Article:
The only reason I know what UX is, and how to give students some practice in it, however, is because I have reached out to folks in industry and they have responded. I have gone to conferences like the IA Summit. I have completed dozens of webinars and workshops. I am an active member of my local chapter of the UXPA. And I have collaborated with industry partners on projects ranging from individual articles on how to teach UX to entire courses in UX.

If it weren’t for these partnerships, when I was recently asked to teach a graduate level course in UX for our program, I wouldn’t have been able to do so.

We know how to teach, but we will never be as cutting-edge at UX as those of you who work as UX designers every single day.

The best thing you can do for those of us who have opportunities to teach UX, then, is to help us with the subject matter we teach in our courses. We’re educators. We know how to teach, but we will never be as cutting-edge at UX as those of you who work as UX designers every single day. We need help with what to teach.

Service partnerships

There are also endless opportunities to get involved in academic service that fuels the UX discipline. This can range from the creation of book clubs and informal meet-ups to service-learning partnerships and other forms of contextualized learning. In any given community, there are thousands of local non-profits and schools in need of UX help, from content strategy to CMS development to usability testing existing websites. Hardly any of these organizations can afford to hire a UX professional, but students could work in partnership with a UX professional to serve them, and could develop expertise as a result.

On any given college campus, there are also dozens of student organizations on everything from business management to community service to web design, many of whom look for guest speakers to talk to them about career opportunities, how to land a job, how to gain traction in a new field, etc. It simply cannot be overstated that there is simply no shortage of mentoring opportunities for industry professionals to entertain.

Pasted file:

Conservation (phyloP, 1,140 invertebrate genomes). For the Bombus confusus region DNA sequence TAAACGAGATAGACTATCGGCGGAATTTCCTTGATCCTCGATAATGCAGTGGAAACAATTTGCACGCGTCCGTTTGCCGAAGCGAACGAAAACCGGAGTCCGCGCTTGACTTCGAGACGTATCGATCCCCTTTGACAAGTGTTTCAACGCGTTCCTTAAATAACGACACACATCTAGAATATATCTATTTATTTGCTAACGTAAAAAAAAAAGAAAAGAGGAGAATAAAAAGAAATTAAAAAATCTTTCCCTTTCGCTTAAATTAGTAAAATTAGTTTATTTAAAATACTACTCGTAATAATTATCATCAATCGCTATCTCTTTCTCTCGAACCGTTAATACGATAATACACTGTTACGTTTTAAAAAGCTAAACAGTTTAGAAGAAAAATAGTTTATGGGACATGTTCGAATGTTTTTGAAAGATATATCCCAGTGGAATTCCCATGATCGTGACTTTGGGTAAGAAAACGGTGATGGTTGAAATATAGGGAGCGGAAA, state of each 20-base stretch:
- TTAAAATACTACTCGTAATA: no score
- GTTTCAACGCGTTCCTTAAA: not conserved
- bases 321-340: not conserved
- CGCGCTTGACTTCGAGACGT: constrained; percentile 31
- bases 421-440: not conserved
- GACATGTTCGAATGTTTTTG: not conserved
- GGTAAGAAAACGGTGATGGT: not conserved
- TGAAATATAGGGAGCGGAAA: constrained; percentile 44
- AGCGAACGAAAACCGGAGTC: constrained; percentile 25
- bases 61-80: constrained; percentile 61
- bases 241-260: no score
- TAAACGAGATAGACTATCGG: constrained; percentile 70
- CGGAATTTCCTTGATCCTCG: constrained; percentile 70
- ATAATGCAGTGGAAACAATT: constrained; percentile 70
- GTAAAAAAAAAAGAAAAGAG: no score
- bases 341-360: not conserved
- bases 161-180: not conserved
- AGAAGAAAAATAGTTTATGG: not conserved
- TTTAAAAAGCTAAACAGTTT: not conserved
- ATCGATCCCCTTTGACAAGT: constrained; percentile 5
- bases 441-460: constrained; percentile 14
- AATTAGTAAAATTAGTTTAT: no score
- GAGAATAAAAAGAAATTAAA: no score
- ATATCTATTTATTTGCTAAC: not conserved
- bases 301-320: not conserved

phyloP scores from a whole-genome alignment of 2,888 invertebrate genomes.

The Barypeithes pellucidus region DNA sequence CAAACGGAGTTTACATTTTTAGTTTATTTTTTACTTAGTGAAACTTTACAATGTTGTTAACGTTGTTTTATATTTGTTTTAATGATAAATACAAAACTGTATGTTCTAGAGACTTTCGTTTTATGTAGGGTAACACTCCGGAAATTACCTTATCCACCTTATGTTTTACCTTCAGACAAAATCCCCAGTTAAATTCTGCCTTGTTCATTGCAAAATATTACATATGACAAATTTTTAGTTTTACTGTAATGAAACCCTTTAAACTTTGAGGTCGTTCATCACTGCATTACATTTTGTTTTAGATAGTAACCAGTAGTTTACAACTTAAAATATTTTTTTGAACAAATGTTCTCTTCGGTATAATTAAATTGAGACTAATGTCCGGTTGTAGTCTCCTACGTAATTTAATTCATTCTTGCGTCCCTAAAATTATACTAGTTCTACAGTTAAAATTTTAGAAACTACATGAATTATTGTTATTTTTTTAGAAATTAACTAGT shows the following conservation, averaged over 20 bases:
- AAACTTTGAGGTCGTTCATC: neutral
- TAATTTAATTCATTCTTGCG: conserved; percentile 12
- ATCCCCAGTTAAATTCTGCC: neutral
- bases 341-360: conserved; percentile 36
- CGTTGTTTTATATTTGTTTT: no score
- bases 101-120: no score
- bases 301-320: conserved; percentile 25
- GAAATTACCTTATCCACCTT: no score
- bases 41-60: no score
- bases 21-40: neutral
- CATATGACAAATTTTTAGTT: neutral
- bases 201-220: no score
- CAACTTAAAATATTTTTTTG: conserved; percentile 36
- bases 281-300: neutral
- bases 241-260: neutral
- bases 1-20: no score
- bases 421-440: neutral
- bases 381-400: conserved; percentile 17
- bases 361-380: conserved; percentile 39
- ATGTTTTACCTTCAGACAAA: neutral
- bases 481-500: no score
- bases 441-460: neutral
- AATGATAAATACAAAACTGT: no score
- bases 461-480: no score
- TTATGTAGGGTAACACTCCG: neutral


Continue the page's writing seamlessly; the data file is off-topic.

Mentoring is thus the simplest and yet most valuable form of service. And it is incredibly simple: think about the first opportunity you got in UX and try to steer someone else toward that kind of opportunity, or even create one for them in your own organization.

This is what these partnerships could look like

We academics are the people who write those textbooks you were forced to buy in every introductory class in college. Imagine if they were relevant. Imagine if you helped us write them. Or imagine if you helped us write how-to articles for our academic journals so that other academic professionals could learn about UX in a venue that is intelligible to them. Or imagine if you helped perform research projects that were actually sound instances of UX design so that we could begin to solve our own UX problems and maybe even contribute some new solutions for you as well.

Imagine if you volunteered to come speak at our conferences about any of these topics, or even at informal meet-ups and colloquia at our institutions. We can rarely afford to pay you what you’re worth, or what you get for industry-sponsored conferences, but we will always appreciate the knowledge you bring.

Those of us in higher ed are in a position to introduce UX on a scale upon which it has never before been introduced.

Think of it this way: how many eighteen-year-olds graduate from high school and when asked by their guidance counselor what they want to be, say: “I want to be a UX designer!” Few, if any. Many of those bright young people enroll in college courses, however, part-time or full-time. Perhaps they decide to major in computer science, where they first learn about usability and its role in application development. Or perhaps they take a class in technical communication where they first encounter the central concepts of information architecture. Those of us in higher ed are in a position to introduce UX on a scale upon which it has never before been introduced.

But we need your help. If you don’t think we’re preparing students for opportunities as UX designers fresh out of our programs, then tell us that. Better yet: agree to be a guest speaker in our classes. Better yet: help us create learning modules on UX that we can use in multiple classes. Better yet: help us create and advocate for an entire class in UX. Better yet: volunteer to co-teach the class with us. Better yet: help us form an industry advisory committee for our entire program. The list goes on and on.